The Lubrizol Corporation, Plaintiff-appellant, v. Exxon Corporation, Defendant/cross-appellant, 928 F.2d 412 (Fed. Cir. 1991)Annotate this Case
Feb. 21, 1991. Rehearing Denied in No. 90-1161 March 20, 1991
AFFIRMED-IN-PART, VACATED-IN-PART, DISMISSED-IN-PART.
Before PLAGER, Circuit Judge, BALDWIN, Senior Circuit Judge, and CLEVENGER, Circuit Judge.
BALDWIN, Senior Circuit Judge.
The Lubrizol Corporation (Lubrizol) appeals the final decision of the United States District Court for the Southern District of Texas, No. H-84-1627, August 31, 1989, (Hughes, J.), granting summary judgment in favor of Exxon Corporation (Exxon) on the validity of Lubrizol's United States patent No. Re. 26,330 ('330) and granting summary judgment on the Lubrizol-Exxon licensing agreement, also in favor of Exxon. The Exxon Corporation cross-appeals the grant of summary judgment on a charge of infringement of Lubrizol's '330 patent. Exxon also cross-appeals the grant of summary judgment on the same Lubrizol-Exxon licensing agreement in favor of Exxon only through March 9, 1982. We affirm-in-part, vacate-in-part, and dismiss-in-part.
Summary Judgment Standard
The grant of summary judgment under Fed. R. Civ. P. 56 is appropriate in a patent case where no genuine issue of material fact exists and the movant is entitled to judgment as a matter of law. See Barmag Barmer Maschinenfabrik AG v. Murata Machinery, Ltd., 731 F.2d 831, 835, 221 USPQ 561, 564 (Fed. Cir. 1984) (summary judgment of invalidity). To affirm a grant of summary judgment, we must accordingly determine that the record demonstrates an absence of any genuine dispute as to factual inferences which would have a material impact on the entitlement of the movant as a matter of law. Lemelson v. TRW, Inc., 760 F.2d 1254, 225 USPQ 697 (Fed. Cir. 1985). The Supreme Court has held that a dispute is genuine for the purposes of summary judgment if a reasonable jury could return a verdict for the nonmoving party. Anderson v. Liberty Lobby, Inc., 477 U.S. 242, 248, 106 S. Ct. 2505, 2510, 91 L. Ed. 2d 202 (1986).
Section 102(b) of the Patent Act establishes an absolute bar to the patentability of an invention that has been placed "on-sale" more than one year prior to the date of application for a patent. A determination that a patent is invalid by reason of being on-sale within the meaning of section 102(b) "does not lend itself to formulation into a set of precise requirements." UMC Electronics Co. v. United States, 816 F.2d 647, 656, 2 USPQ2d 1465, 1472 (Fed. Cir. 1987), cert. denied, 484 U.S. 1025 (1988). " [T]hose activities that will act as a bar must be of such character that it is apparent at the time they are conducted that patent filing must be completed within a year." Baker Oil Tools, Inc. v. Geo Vann, Inc., 828 F.2d 1558, 1563, 4 USPQ2d 1210, 1213 (Fed. Cir. 1987). In addition, the totality of the circumstances must be considered in determining whether particular events create an on-sale bar. U.S. Environmental Products, Inc. v. Westall, 911 F.2d 713, 716, 15 USPQ2d 1898, 1901 (Fed. Cir. 1990).
Lubrizol filed for the '330 patent on March 27, 1962, making the critical date March 27, 1961. The District Court examined the numerous contacts, correspondence and meetings by Lubrizol, with a variety of commercial users of its products and processes prior to the critical date. Lubrizol offered for sale to the refiners its materials (LZ521, LZ552, LZ555) for use in the process claimed by the Colfer patent (i.e. thermal stabilizers for reducing clogging and coking in preheater tubes and pre-heat exchangers). The activities included letters written by sales representatives indicating suggested uses for the material, customer meetings with sales representatives, quotations of prices and delivery terms, and samples to develop customer familiarity. These indicia of commerciality included a testimonial admissions by Lubrizol salesmen concerning their efforts to market Lubrizol materials for use in the Colfer process. Lubrizol contends here, and contended before the District Court, that these activities were devoted solely to efforts to test the product in process machinery that Lubrizol did not have itself. The extent of the efforts to persuade other companies to use the product, the lack of control over the uses to which the product was put, and the absence of interest by Lubrizol in the results of these putative tests, convinced the District Court that there was no genuine issue of material fact that the sales were not for the purpose of assuring or testing the effectiveness of the product in the new process.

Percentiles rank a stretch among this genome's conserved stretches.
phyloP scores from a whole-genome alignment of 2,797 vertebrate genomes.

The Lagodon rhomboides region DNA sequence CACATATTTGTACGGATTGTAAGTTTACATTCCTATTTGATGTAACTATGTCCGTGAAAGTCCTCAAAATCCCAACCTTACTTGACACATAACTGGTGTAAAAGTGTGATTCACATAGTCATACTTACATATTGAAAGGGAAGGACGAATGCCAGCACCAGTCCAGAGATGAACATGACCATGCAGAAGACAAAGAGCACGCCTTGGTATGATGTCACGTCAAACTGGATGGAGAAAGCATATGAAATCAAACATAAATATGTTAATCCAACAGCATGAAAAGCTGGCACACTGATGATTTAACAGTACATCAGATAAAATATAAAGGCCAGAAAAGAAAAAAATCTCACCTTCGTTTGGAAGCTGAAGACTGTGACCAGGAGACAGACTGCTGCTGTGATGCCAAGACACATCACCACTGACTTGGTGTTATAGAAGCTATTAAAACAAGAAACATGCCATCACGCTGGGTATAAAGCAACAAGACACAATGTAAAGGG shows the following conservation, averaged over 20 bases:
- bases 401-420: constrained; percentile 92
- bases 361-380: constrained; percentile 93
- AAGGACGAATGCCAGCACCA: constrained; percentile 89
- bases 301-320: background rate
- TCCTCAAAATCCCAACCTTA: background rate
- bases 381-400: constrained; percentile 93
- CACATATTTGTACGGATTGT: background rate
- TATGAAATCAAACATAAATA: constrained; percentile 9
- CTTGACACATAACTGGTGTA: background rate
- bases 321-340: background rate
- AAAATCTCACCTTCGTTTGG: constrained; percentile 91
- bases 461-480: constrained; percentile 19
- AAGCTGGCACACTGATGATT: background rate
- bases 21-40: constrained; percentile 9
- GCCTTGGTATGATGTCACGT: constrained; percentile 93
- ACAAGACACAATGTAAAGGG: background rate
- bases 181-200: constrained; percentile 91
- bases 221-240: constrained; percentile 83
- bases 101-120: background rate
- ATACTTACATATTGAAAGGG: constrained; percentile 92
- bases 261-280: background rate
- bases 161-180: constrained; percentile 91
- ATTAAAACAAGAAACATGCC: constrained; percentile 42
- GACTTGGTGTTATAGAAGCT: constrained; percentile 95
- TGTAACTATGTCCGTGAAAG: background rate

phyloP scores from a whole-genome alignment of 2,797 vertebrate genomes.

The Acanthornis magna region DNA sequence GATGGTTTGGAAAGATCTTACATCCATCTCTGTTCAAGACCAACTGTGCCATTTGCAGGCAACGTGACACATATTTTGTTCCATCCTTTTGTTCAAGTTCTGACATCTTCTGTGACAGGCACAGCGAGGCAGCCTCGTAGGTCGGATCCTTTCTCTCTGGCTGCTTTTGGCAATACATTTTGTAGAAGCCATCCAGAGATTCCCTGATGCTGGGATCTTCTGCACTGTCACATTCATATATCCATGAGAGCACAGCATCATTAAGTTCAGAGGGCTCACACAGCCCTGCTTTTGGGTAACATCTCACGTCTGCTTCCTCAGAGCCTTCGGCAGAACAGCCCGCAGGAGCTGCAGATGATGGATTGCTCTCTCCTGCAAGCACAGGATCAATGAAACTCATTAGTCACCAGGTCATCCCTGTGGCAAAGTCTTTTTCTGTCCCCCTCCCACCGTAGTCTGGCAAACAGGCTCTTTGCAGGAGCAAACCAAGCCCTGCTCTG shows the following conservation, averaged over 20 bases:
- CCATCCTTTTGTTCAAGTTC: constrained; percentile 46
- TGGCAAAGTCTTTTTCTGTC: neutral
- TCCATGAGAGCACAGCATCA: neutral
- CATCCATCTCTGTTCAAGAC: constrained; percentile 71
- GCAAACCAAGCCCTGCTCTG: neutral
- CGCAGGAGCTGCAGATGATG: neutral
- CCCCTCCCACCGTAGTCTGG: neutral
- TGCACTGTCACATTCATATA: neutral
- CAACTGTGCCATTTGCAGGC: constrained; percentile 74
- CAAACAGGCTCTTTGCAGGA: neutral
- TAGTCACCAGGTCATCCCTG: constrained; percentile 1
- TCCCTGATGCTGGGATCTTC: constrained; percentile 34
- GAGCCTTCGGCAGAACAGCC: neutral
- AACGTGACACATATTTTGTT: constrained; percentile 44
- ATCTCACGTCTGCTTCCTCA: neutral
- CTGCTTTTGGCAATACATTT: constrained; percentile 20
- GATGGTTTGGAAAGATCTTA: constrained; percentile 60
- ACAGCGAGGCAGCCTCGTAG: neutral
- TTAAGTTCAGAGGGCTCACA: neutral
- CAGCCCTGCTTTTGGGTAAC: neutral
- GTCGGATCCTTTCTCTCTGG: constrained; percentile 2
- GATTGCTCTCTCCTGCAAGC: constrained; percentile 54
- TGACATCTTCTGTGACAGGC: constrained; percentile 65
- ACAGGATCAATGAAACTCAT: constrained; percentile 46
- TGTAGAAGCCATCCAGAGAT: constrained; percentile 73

We agree with the district court that Lubrizol's activities under the circumstances presented here give rise to the section 102(b) bar. After reviewing the record, we agree that, with regard to the validity of the Colfer '330 patent, there is no genuine issue of material fact precluding summary judgment, and hold, as a matter of law, that the Colfer '330 patent is invalid under 35 U.S.C. § 102(b).
Lubrizol appeals the district court's grant of summary judgment that Exxon was permitted to make, use, and sell Lubrizol's '892 material for the use claimed in the Colfer '330 patent through March 9, 1982, based on the Lubrizol-Exxon licensing agreement. Our disposition of the Colfer '330 invalidity issue renders the licensing issue moot. We therefore vacate the district court's grant of summary judgment on the Lubrizol-Exxon licensing agreement.
The final issue is whether Exxon's cross-appeal can be considered. Because there was no adverse judgment from which Exxon could appeal, and its arguments are simply alternative support for the entered final judgment, we dismiss its cross-appeal.
For the foregoing reasons, the judgment of the District Court is
AFFIRMED-IN-PART, VACATED-IN-PART, DISMISSED-IN-PART.